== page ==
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Friday, March 23, 2012

Two Groups Elimated as Tensions Mount in Dodger Bidding





      By Ross Newhan

      In the convoluted and now increasingly contentious bankruptcy auction of the Dodgers, three groups remain in the bidding.

     With tensions between Major League Baseball and Frank McCourt's broker, Blackstone Advisory Partners, at a point where court appointed mediator Joseph Farnan seized control of the process as MLB filed technical legal drafts against Blackstone and the club's reorganization plan, two of the groups were eliminated according to a person familiar with the situation but not authorized to talk about it.

     The two groups eliminated were the partnership of Michael Heisley, owner of the Memphis Grizzlies, and Tony Ressler, co-founder of Los Angeles based Ares Management, and Stalney Gold, CEO of Shamrock Holdings, the investment arm of the late Roy E. Disney's family.

     The three still in the bidding are a group headed by hedge fund billionaire Steven Cohen and Dr. Patrick Soon-Shiong; a group fronted by Magic Johnson and former baseball executive Stan Kasten, and St. Louis Rams owner Stan Kronke.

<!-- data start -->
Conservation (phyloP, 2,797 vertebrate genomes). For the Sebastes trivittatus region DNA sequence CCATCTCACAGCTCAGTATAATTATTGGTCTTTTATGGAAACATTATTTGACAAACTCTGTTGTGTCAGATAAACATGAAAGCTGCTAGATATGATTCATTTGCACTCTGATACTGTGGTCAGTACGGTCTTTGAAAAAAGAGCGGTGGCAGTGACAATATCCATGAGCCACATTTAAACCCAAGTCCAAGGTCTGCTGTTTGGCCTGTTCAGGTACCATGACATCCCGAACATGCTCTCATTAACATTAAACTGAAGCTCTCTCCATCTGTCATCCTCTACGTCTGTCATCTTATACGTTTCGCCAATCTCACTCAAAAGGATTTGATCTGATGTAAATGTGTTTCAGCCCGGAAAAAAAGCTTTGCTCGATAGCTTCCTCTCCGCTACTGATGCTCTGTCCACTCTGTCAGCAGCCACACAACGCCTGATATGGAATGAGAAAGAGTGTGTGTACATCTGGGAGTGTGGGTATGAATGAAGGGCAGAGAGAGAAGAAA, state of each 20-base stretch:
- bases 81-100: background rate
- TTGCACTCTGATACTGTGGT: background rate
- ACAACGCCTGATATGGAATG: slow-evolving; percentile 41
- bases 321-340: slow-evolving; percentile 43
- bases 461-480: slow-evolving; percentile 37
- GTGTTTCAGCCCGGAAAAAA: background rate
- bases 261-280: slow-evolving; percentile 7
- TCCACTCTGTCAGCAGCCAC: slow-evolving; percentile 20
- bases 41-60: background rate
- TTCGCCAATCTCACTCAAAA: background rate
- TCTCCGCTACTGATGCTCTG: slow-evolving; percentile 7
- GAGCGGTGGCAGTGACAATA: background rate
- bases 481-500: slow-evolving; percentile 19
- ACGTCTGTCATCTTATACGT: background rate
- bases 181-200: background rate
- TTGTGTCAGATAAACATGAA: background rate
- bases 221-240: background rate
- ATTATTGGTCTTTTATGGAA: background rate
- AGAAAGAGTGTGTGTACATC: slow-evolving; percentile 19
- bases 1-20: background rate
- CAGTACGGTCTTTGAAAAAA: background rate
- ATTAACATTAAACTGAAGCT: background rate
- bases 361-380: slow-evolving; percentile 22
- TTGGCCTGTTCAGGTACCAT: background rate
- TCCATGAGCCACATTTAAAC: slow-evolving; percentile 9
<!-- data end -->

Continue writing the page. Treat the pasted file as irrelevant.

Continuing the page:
As reported by this blog yesterday, some major league owners remain concerned about the financial structure of the Johnson-Kasten group, the person familiar with the situation confirmed, but whether the concern is serious enough and widespread enough to sidetrack the group's bid is uncertain.

    At this point, the financial strength of the Cohen/Soon-Shiong group (the combined net worth of the two principals, according to Forbes, is $15.5 billion), would seem to make them the favorite, but little in this process is a certainty.

    The 30 major league owners may meet by conference call as early as Tuesday to vote on the three finalists. One, two or all three could be approved to begin final bidding and negotiations with McCourt and Blackstone. Forbes estimated the value of the Dodgers at $1.4 billion last week, and the final price could eclipse that, even if McCourt remains firm on retaining ownership of the parking lot, a separate entity from the team and stadium.        

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